By participating in the “Outing IR” speaker series and discussing the intersection of international relations and LGBTQ+ issues, Girod hopes to create space for young LGBTQ+ scholars and practitioners to enter and rise in the field.
In the May 4 conversation, Girod and others explored the importance of mentorship in building a more inclusive version of international relations scholarship. “It’s important for people to know that we’re here, and also to help guide them, help them avoid some of the hurdles or to overcome them a little more easily,” he explained.
A number of organizations have recognized Girod’s commitment to diversifying the field and the example he offers as an LGBTQ+ international relations academic. In 2020, Girod was named a Latinx Foreign Policy Expert by the Diversity in National Security Network and an LGBTQIA+ Foreign Policy and National Security Leader by Out in National Security.
In an interview with Out in National Security, Girod offered the following advice for LGBTQ+ Americans interested in the world of foreign policy and national security, urging them to value their familiarity with complexity and change as an asset.
“Do the hard work to speak fluently the language of today’s foreign-policy experts, but not to forget that you are already fluent in the language of change,” Girod said. “The future of national security demands fluency in both.”
Ned Price (SFS’05) Makes History with the State Department
When U.S. President Joe Biden appointed Ned Price (SFS’05) to the position of State Department spokesperson in January 2021, he made history. Since becoming the first openly gay person to hold the role, Price has advocated for LGBTQ+ rights abroad and sent a powerful signal about the Biden administration’s commitment to protecting such rights domestically.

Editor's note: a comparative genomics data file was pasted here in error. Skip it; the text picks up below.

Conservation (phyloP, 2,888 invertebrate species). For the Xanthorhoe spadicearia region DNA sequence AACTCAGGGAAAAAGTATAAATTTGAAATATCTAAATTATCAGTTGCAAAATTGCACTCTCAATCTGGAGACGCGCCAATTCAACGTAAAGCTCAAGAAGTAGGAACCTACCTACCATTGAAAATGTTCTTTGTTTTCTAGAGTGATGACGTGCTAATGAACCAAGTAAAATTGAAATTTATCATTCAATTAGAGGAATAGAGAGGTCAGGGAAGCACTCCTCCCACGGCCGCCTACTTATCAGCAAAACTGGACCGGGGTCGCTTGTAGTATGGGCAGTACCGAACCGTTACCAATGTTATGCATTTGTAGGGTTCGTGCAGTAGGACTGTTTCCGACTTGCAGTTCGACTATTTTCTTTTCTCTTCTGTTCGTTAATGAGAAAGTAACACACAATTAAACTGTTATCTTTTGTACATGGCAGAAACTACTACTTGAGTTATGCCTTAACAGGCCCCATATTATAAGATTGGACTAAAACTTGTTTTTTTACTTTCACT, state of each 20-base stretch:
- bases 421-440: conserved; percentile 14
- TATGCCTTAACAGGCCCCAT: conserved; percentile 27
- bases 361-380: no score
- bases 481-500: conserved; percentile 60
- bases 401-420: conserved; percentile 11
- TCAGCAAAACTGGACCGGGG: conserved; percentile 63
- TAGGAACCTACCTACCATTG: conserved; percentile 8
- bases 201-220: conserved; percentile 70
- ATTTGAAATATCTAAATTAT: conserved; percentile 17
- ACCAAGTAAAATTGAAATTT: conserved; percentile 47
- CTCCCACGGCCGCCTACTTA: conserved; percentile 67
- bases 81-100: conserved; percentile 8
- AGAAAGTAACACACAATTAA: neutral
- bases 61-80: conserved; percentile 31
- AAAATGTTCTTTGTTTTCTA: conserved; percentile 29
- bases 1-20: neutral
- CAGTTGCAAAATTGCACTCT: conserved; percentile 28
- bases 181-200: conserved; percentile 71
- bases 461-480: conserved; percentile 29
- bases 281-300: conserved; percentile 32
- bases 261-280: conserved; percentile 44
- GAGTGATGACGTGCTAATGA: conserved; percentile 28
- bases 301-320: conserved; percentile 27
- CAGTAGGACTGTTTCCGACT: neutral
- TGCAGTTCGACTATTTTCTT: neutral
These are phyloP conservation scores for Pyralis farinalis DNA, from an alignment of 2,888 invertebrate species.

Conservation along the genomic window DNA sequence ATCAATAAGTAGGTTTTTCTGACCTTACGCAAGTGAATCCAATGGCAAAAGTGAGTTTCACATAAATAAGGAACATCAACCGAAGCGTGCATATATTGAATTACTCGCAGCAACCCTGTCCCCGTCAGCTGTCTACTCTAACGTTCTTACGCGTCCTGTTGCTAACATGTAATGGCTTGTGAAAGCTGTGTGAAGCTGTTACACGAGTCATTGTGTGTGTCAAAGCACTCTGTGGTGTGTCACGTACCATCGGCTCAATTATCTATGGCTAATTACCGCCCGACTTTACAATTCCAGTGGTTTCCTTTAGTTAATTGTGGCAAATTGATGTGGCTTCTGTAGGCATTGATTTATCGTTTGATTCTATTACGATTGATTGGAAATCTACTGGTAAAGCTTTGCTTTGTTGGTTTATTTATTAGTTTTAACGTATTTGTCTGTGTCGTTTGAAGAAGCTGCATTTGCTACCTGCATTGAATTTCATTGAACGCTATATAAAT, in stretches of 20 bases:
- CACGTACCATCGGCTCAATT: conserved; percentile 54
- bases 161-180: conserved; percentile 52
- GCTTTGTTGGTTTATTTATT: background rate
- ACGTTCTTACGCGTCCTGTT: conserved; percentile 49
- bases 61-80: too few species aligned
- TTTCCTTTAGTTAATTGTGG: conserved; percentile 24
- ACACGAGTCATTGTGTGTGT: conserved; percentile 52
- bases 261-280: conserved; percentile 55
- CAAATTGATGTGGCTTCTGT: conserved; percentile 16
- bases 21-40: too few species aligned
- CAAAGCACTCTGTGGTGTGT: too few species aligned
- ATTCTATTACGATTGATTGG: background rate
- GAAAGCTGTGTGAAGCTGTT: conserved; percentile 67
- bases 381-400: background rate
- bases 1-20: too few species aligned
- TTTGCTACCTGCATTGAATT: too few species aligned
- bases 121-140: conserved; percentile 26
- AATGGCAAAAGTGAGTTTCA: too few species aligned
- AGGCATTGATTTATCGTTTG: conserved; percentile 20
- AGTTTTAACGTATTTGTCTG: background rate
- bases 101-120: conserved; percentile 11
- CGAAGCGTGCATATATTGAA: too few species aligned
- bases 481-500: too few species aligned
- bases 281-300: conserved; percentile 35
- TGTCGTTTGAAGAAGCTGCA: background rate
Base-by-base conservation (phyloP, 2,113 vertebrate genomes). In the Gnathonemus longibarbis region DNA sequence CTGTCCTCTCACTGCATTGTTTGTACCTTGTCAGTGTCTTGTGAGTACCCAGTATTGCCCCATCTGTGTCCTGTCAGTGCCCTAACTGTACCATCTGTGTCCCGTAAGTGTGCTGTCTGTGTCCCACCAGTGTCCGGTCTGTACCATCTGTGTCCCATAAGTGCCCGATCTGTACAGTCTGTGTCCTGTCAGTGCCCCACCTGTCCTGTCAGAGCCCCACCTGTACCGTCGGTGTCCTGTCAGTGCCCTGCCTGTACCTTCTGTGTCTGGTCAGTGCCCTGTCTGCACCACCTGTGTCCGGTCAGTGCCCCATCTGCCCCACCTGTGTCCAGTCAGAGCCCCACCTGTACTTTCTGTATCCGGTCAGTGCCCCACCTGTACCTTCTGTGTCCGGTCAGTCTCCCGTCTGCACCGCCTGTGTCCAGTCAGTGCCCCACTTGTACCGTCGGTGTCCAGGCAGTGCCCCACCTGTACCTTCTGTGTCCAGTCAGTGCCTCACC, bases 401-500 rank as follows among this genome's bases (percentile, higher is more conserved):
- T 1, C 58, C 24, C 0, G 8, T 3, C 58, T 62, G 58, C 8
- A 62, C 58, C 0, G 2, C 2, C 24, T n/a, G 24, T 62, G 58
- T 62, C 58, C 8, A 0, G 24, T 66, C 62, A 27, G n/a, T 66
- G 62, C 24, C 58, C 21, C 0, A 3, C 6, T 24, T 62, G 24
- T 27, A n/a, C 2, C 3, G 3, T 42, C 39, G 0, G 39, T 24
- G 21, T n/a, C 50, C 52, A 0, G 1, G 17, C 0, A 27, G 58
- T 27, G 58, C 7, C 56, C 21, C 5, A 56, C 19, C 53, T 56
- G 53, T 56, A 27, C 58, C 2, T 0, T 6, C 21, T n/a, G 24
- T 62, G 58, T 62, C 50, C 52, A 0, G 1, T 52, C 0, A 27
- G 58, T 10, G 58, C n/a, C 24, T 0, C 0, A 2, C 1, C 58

In one of his first public briefings, Price, who taught at SFS as an adjunct professor from 2018 until his State Department appointment, condemned anti-LGBTQ+ attacks and rhetoric at a Turkish university. Shortly after, the Biden administration issued a memorandum expressing its commitment to advancing LGBTQ+ rights around the world, affirming Price’s plainspokenness about the attacks in Turkey.
At the same time as Price is tasked with announcing and responding to international political developments, he has also found his own identity a topic for public discussion. Shortly after he took up the position, a flurry of profiles explored the significance of his ascendence to spokesperson.
For the most part, Price himself has refrained from sharing his personal views on the subject. “There’s no higher honor than working with the women and men of the State Department. In this role, I’m speaking on their behalf and on behalf of the U.S. government,” he said to The Daily Beast last year. “I’d rather let them, their work, and America’s role in the world be the center of attention.”
As State Department spokesperson, Price often serves as the public face of the department and a leading voice of U.S. policy abroad. His appointment to such a prominent role represents a milestone for the U.S. State Department, whose history on LGBTQ+ rights is marked by a pattern of discrimination against LGBTQ+ employees beginning in the 1940s.
Price’s appointment comes just a few years after then-Secretary of State John Kerry issued a formal apology on behalf of the State Department, calling the systematic firing of LGBTQ+ employees. “These actions were wrong then, just as they would be wrong today,” Kerry wrote.
For Price, practices going forward — not just the words he issues as spokesperson — are essential to improving the State Department’s record on LGBTQ+ rights. As he told The Advocate last year, promises made by the Biden administration must also be backed by fresh action.
“Having it as official policy is itself meaningful, but what really matters is how we put that into practice,” Price said.